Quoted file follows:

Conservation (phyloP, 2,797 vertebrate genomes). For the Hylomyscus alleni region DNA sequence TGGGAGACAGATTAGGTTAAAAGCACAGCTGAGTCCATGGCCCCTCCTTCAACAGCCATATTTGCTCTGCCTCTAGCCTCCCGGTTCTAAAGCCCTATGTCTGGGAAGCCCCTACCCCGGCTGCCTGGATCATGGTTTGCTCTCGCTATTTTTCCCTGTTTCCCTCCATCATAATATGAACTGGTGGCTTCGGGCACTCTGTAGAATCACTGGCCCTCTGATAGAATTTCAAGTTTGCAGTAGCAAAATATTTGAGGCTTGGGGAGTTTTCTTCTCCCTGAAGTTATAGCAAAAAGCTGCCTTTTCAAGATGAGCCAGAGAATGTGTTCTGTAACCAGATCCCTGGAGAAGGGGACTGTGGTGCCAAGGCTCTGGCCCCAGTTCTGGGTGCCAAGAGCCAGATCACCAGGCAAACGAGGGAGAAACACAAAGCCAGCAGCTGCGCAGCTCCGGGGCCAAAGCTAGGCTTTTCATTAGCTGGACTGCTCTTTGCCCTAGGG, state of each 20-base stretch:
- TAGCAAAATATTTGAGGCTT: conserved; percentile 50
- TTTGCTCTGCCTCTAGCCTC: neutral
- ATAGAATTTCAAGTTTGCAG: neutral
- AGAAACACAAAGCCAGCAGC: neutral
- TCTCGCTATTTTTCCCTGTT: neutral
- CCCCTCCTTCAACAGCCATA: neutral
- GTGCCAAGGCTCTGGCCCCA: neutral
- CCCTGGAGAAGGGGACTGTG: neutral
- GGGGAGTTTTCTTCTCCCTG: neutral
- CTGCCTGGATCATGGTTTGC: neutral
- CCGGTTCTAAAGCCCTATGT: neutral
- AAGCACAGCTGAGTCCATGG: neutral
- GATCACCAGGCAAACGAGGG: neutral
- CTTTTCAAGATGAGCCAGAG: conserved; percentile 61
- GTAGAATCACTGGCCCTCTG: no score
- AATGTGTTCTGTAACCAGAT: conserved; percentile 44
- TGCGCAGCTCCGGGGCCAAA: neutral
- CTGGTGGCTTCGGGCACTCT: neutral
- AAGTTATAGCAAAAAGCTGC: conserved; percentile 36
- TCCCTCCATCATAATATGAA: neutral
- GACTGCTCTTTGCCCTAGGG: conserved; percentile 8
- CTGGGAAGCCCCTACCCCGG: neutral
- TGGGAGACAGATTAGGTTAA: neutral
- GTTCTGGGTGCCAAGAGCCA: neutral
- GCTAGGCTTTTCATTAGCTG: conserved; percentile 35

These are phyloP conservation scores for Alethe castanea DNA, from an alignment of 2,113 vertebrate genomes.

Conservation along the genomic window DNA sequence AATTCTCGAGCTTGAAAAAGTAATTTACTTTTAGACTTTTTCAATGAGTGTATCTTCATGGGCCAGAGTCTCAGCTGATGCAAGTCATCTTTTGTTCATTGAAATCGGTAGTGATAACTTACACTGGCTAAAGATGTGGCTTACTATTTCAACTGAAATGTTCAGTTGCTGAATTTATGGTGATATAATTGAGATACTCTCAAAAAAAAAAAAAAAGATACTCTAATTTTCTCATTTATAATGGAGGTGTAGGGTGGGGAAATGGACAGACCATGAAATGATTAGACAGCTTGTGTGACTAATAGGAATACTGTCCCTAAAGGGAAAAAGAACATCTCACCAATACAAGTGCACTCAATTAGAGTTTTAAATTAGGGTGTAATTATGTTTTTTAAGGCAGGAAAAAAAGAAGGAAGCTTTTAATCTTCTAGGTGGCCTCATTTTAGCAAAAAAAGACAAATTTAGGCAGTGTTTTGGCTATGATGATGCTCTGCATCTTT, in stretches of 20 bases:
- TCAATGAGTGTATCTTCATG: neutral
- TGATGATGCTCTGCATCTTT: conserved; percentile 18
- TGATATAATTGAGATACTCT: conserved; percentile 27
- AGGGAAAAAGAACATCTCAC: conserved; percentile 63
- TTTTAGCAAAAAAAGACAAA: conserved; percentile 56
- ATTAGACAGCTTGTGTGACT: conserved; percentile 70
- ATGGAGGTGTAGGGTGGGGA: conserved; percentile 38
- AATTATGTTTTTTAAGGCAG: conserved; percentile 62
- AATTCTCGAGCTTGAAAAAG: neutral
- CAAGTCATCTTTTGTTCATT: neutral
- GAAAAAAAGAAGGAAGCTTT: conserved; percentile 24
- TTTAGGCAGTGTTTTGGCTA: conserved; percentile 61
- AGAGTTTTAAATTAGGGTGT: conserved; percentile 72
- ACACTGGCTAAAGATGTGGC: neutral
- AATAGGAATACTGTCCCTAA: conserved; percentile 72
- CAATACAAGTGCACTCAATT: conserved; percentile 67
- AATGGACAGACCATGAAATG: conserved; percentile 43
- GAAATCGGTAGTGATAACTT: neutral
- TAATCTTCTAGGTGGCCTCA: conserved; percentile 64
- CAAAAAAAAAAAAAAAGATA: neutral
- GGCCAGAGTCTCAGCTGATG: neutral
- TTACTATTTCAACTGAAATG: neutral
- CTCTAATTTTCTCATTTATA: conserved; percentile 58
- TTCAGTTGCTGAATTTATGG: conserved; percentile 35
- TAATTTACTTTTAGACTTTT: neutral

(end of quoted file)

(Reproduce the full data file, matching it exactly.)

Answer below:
Conservation (phyloP, 2,797 vertebrate genomes). For the Hylomyscus alleni region DNA sequence TGGGAGACAGATTAGGTTAAAAGCACAGCTGAGTCCATGGCCCCTCCTTCAACAGCCATATTTGCTCTGCCTCTAGCCTCCCGGTTCTAAAGCCCTATGTCTGGGAAGCCCCTACCCCGGCTGCCTGGATCATGGTTTGCTCTCGCTATTTTTCCCTGTTTCCCTCCATCATAATATGAACTGGTGGCTTCGGGCACTCTGTAGAATCACTGGCCCTCTGATAGAATTTCAAGTTTGCAGTAGCAAAATATTTGAGGCTTGGGGAGTTTTCTTCTCCCTGAAGTTATAGCAAAAAGCTGCCTTTTCAAGATGAGCCAGAGAATGTGTTCTGTAACCAGATCCCTGGAGAAGGGGACTGTGGTGCCAAGGCTCTGGCCCCAGTTCTGGGTGCCAAGAGCCAGATCACCAGGCAAACGAGGGAGAAACACAAAGCCAGCAGCTGCGCAGCTCCGGGGCCAAAGCTAGGCTTTTCATTAGCTGGACTGCTCTTTGCCCTAGGG, state of each 20-base stretch:
- TAGCAAAATATTTGAGGCTT: conserved; percentile 50
- TTTGCTCTGCCTCTAGCCTC: neutral
- ATAGAATTTCAAGTTTGCAG: neutral
- AGAAACACAAAGCCAGCAGC: neutral
- TCTCGCTATTTTTCCCTGTT: neutral
- CCCCTCCTTCAACAGCCATA: neutral
- GTGCCAAGGCTCTGGCCCCA: neutral
- CCCTGGAGAAGGGGACTGTG: neutral
- GGGGAGTTTTCTTCTCCCTG: neutral
- CTGCCTGGATCATGGTTTGC: neutral
- CCGGTTCTAAAGCCCTATGT: neutral
- AAGCACAGCTGAGTCCATGG: neutral
- GATCACCAGGCAAACGAGGG: neutral
- CTTTTCAAGATGAGCCAGAG: conserved; percentile 61
- GTAGAATCACTGGCCCTCTG: no score
- AATGTGTTCTGTAACCAGAT: conserved; percentile 44
- TGCGCAGCTCCGGGGCCAAA: neutral
- CTGGTGGCTTCGGGCACTCT: neutral
- AAGTTATAGCAAAAAGCTGC: conserved; percentile 36
- TCCCTCCATCATAATATGAA: neutral
- GACTGCTCTTTGCCCTAGGG: conserved; percentile 8
- CTGGGAAGCCCCTACCCCGG: neutral
- TGGGAGACAGATTAGGTTAA: neutral
- GTTCTGGGTGCCAAGAGCCA: neutral
- GCTAGGCTTTTCATTAGCTG: conserved; percentile 35

These are phyloP conservation scores for Alethe castanea DNA, from an alignment of 2,113 vertebrate genomes.

Conservation along the genomic window DNA sequence AATTCTCGAGCTTGAAAAAGTAATTTACTTTTAGACTTTTTCAATGAGTGTATCTTCATGGGCCAGAGTCTCAGCTGATGCAAGTCATCTTTTGTTCATTGAAATCGGTAGTGATAACTTACACTGGCTAAAGATGTGGCTTACTATTTCAACTGAAATGTTCAGTTGCTGAATTTATGGTGATATAATTGAGATACTCTCAAAAAAAAAAAAAAAGATACTCTAATTTTCTCATTTATAATGGAGGTGTAGGGTGGGGAAATGGACAGACCATGAAATGATTAGACAGCTTGTGTGACTAATAGGAATACTGTCCCTAAAGGGAAAAAGAACATCTCACCAATACAAGTGCACTCAATTAGAGTTTTAAATTAGGGTGTAATTATGTTTTTTAAGGCAGGAAAAAAAGAAGGAAGCTTTTAATCTTCTAGGTGGCCTCATTTTAGCAAAAAAAGACAAATTTAGGCAGTGTTTTGGCTATGATGATGCTCTGCATCTTT, in stretches of 20 bases:
- TCAATGAGTGTATCTTCATG: neutral
- TGATGATGCTCTGCATCTTT: conserved; percentile 18
- TGATATAATTGAGATACTCT: conserved; percentile 27
- AGGGAAAAAGAACATCTCAC: conserved; percentile 63
- TTTTAGCAAAAAAAGACAAA: conserved; percentile 56
- ATTAGACAGCTTGTGTGACT: conserved; percentile 70
- ATGGAGGTGTAGGGTGGGGA: conserved; percentile 38
- AATTATGTTTTTTAAGGCAG: conserved; percentile 62
- AATTCTCGAGCTTGAAAAAG: neutral
- CAAGTCATCTTTTGTTCATT: neutral
- GAAAAAAAGAAGGAAGCTTT: conserved; percentile 24
- TTTAGGCAGTGTTTTGGCTA: conserved; percentile 61
- AGAGTTTTAAATTAGGGTGT: conserved; percentile 72
- ACACTGGCTAAAGATGTGGC: neutral
- AATAGGAATACTGTCCCTAA: conserved; percentile 72
- CAATACAAGTGCACTCAATT: conserved; percentile 67
- AATGGACAGACCATGAAATG: conserved; percentile 43
- GAAATCGGTAGTGATAACTT: neutral
- TAATCTTCTAGGTGGCCTCA: conserved; percentile 64
- CAAAAAAAAAAAAAAAGATA: neutral
- GGCCAGAGTCTCAGCTGATG: neutral
- TTACTATTTCAACTGAAATG: neutral
- CTCTAATTTTCTCATTTATA: conserved; percentile 58
- TTCAGTTGCTGAATTTATGG: conserved; percentile 35
- TAATTTACTTTTAGACTTTT: neutral